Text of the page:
As for the five-door, while it faces stiffer competition from fellow Japanese manufacturers, it’s still one of the best lookers on the market.
You can buy any new Pajero with either a 5-speed fully synchronised manual transmission (not available on three-door), or Mitsubishi’s 5-speed INVECS II ‘Smart Logic’ automatic transmission with ‘Sports Mode’ sequential shifting function (tested).
The man at Mitsubishi spent a good hour telling me just how great this car is at climbing mountains, and while I did no such thing, I took it to a small 4WD track to test out the car’s ‘Super Select II’ drive-train.
Like a Japanese video game, version II of Mitsbishi’s Super Select system has a lot to live up to, and it passes with flying colours. The system comes with everything in the company’s arsenal.
Starting with the basics of ABS with Electronic Brakeforce Distribution (EBD) it also receives Engine Brake Assist Control (EBAC), Active Stability Control (ASC), Active Traction Control (ATC), Hill Hold Assist and a Rear Diff Lock (option) for those with a little more enthusiasm for the outdoors.
Best of all though, you can play around with the car’s 4WD system on the move, you can pick between 2WD high and 4WD high at speeds up to 100km / hour.
Switch between 4WD high and 2WD (rear) high and cornering is a whole new game, if you want to achieve best fuel economy, 2WD is the way to go, but when you come to a winding road or a slippery surface, there is nothing like the benefit of four-wheel drive.
However, the driving experience is ruined by, yes, you guess it, the engine. From the lights it’s a case of nothing, nothing, nothing, then a massive surge in torque, then back to step one.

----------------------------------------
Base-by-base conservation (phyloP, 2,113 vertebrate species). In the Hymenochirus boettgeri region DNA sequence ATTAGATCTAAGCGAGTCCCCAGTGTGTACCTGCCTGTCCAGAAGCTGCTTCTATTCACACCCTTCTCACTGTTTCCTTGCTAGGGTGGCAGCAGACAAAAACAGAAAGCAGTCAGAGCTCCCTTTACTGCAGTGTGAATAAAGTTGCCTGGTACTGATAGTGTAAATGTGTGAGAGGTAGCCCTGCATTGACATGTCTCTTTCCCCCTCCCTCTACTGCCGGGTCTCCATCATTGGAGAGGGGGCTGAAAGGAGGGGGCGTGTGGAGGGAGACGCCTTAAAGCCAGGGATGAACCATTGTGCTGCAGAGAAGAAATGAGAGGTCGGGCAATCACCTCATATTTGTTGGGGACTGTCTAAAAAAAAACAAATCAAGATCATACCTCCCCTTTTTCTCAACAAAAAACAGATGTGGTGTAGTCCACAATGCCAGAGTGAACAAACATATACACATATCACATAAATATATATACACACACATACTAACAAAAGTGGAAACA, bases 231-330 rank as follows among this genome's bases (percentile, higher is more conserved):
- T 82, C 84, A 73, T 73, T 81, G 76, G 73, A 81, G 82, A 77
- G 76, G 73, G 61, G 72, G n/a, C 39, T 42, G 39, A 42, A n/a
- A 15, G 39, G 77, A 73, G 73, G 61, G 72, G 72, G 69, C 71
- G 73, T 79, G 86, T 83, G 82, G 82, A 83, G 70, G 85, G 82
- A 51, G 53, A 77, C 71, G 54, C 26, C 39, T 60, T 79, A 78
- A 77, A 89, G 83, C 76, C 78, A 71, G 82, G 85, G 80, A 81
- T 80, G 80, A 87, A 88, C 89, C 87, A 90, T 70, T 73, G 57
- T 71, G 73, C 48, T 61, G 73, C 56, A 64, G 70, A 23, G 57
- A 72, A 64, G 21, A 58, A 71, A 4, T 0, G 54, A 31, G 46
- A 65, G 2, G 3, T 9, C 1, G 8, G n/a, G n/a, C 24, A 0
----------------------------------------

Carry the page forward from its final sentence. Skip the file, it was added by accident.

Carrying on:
The rear brakes are also ventilated discs in drum with one-pot callipers, but at least they are large, 333mm for the five-door and 305mm for the three-door.
Ride quality is acceptable, although in Brisbane, where the roads are built to third-world standards, it can get a little bumpy. Mitsubishi hasn’t gone cheap on the suspension though, with double wishbone with coil springs at the front and multi-link with coil springs for the rear.
You have to wonder how bad the ride quality would have been had Mitsubishi not fitted two stabiliser bars to the sub-frame (at both the front and rear).
From the inside, you can get comfortable in the Pajero very quickly, my pick is by far the three-door, not only does it look better, but you still have enough room to comfortably move four adults and one kid.
The car is equipped with a superb audio system that is MP3 capable, an inbuilt digital compass (the party piece for your friends) and comfortable seats both front and rear – although the front seats can really do with a little more side support.
The only downside to the interior is the air-con controls, they just keep on spinning, there is no end on either side, you can reach minimum temperature but you can keep on spinning that knob. Immensely distracting.
Handling is superb for a car this big, both the three-door and five-door can (almost) defy physics around corners – you can credit Mitsubishi’s involvement in Dakar for that. The turning circle isn’t too bad either with 11.4m (kerb to kerb) for the 5-door model and 10.6m for the 3-door.
Safety is taken care of by ABS with EBD and Active Stability Control – side and curtain airbags are an option on entry models.
Getting back to the breakdown on the Western Freeway, the diesel particulate filter had decided to die on me, and despite my hardest attempts, the car would not get past 1500 RPM, forcing Mitsubishi to send out a tow-truck.
The tow-truck driver started by saying “another Pajero!” which wasn’t reassuring, and after waiting another hour for the RACQ man to arrive and say something that rhymes with bucket, Mitsubishi took the car back on a truck – I was told it was a rare issue and easily fixed.
I would love to give the Pajero four stars, and I would, if I could hear the editor yelling at me.
CarAdvice overall rating:
How does it drive:
How does it look:
How does it go:
Engine: 3.2-litre four-cylinder turbo diesel
Top speed: N/A
Safety: ABS with EBD and Active Stability Control – dual airbags, side and curtain airbags are an option on entry models.
NCAP rating: N/A
Turning circle: 11.4 metres 5-door model – 10.6 metre 3-door
Fuel tank: 88-lires 5-door model – 69-litres 3-door model
Fuel consumption : 5 door diesel – 9.2-M/10.6-A — 3 door diesel – 10.4 auto
Fuel type: Diesel